The Martha Stewart verdict signals a stunning fall from grace for one of the most successful women in American business. Not only was she the founder of a New York Stock Exchange company, she was its public face and chief spokeswoman, with a celebrity burnished on magazine covers, in books and on television shows, all labeled with the Martha Stewart name. Her fortune once was valued at more than $1 billion and remains in the $335 million range–at least for the moment.
Stewart, the domestic diva and founder of Martha Stewart Living Omnimedia, was found guilty yesterday on all four counts in her obstruction of justice trial. Her co-defendant and stockbroker, Peter Bacanovic, was also found guilty on four counts out of five.
Said Stewart in an open letter posted on the Internet: “I am obviously distressed by the jury’s verdict, but I continue to take comfort in knowing that I have the confidence and enduring support of my family and friends. I will appeal the verdict and continue to fight to clear my name. I believe in the fairness of the judicial system and remain confident that I will ultimately prevail.” She had no additional comment at the courthouse.
Sentencing has been set for June 17. The maximum prison term on each count is five years, but Stewart will likely serve far less.
Federal sentencing experts predict that Stewart most likely will receive a sentence of slightly less than one year, with about half of that time to be served in prison and the balance in a halfway house, home detention or on parole. Industry analysts say Martha Stewart Living may not be able to survive the conviction as a going concern, but they note that it has roughly $3.50 a share in cash and that the company has already taken steps to reposition the brand. The company’s shares closed Friday at $10.86, down $3.17 or 22.6%.
As Stewart herself has already sold at least $45 million of her company’s shares, she will remain in all likelihood a very wealthy woman. Whether Stewart, who resigned as chief executive officer before the trial, will be able to run the company with a felony conviction on her record is very much in doubt. The U.S. Securities and Exchange Commission treats non-securities fraud convictions on a case-by-case basis. She will also face civil lawsuits based on the conviction.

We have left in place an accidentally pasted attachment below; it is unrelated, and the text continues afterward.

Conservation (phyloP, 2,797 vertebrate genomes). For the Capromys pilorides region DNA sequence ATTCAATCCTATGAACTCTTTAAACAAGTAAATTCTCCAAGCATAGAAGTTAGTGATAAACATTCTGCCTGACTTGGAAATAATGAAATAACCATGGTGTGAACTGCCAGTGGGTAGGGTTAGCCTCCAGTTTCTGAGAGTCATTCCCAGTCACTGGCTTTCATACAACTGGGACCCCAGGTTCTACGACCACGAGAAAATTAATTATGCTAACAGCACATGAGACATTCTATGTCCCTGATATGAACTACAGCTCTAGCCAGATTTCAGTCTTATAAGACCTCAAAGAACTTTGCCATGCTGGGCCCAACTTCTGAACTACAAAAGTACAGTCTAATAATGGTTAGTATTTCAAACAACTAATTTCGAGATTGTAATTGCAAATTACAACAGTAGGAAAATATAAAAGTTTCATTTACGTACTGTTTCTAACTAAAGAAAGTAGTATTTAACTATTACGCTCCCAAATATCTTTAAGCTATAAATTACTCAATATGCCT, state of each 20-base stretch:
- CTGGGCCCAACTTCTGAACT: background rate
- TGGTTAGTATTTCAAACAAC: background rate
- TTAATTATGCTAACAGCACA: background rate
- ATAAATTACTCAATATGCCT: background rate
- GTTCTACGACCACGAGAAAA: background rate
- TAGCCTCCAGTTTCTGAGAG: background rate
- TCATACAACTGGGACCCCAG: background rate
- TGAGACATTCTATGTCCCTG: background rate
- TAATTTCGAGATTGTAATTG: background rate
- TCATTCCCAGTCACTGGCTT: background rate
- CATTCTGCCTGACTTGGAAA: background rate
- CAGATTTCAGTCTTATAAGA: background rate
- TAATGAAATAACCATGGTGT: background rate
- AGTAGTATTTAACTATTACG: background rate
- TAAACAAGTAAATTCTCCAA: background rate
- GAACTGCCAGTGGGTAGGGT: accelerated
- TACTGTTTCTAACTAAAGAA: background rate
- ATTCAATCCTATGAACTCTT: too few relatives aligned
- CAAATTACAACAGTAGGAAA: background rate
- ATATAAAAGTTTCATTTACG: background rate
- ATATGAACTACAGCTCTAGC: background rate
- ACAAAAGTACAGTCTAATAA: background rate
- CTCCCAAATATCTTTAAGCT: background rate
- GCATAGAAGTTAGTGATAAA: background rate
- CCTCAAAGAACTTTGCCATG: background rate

As for the company, it says it has contingency plans. But MSO has “no other source of brand equity,” says Paul Argenti, professor of management and corporate communication at the Tuck School of Business at Dartmouth, who faulted the company for not diversifying its image well before the trial the way Ralph Lauren has. “I can’t believe things would go on their merry way,” he said, adding that a guilty verdict will be “devastating.”
The jury’s verdict ends a trial that started on Jan. 27 and an investigation that ran more than two years (see “How Martha Ended Up In Court”).
Juror Chappell Hartridge, 47, a computer technician from the Bronx, said in response to whether reaching a decision was hard: “Absolutely. We’re talking about two human beings whose lives are going to be changed forever.” He added that the conviction of Stewart was not a close call, but that the hardest aspect of the case was the perjury charge against Bacanovic because perjury has special evidentiary rules. Hartridge said he was a little disappointed that Stewart didn’t testify, but he also didn’t expect her to do so.
Stewart and Bacanovic had been indicted in June 2003 on nine counts of obstruction of justice and related charges stemming from an investigation of the circumstances of her sale of ImClone Systems shares on Dec. 27, 2001. Stewart had also been charged with defrauding investors in her own company. The securities fraud count, which carried the harshest sentence of all the charges, was dismissed by U.S. District Judge Miriam Cedarbaum at the end of the trial.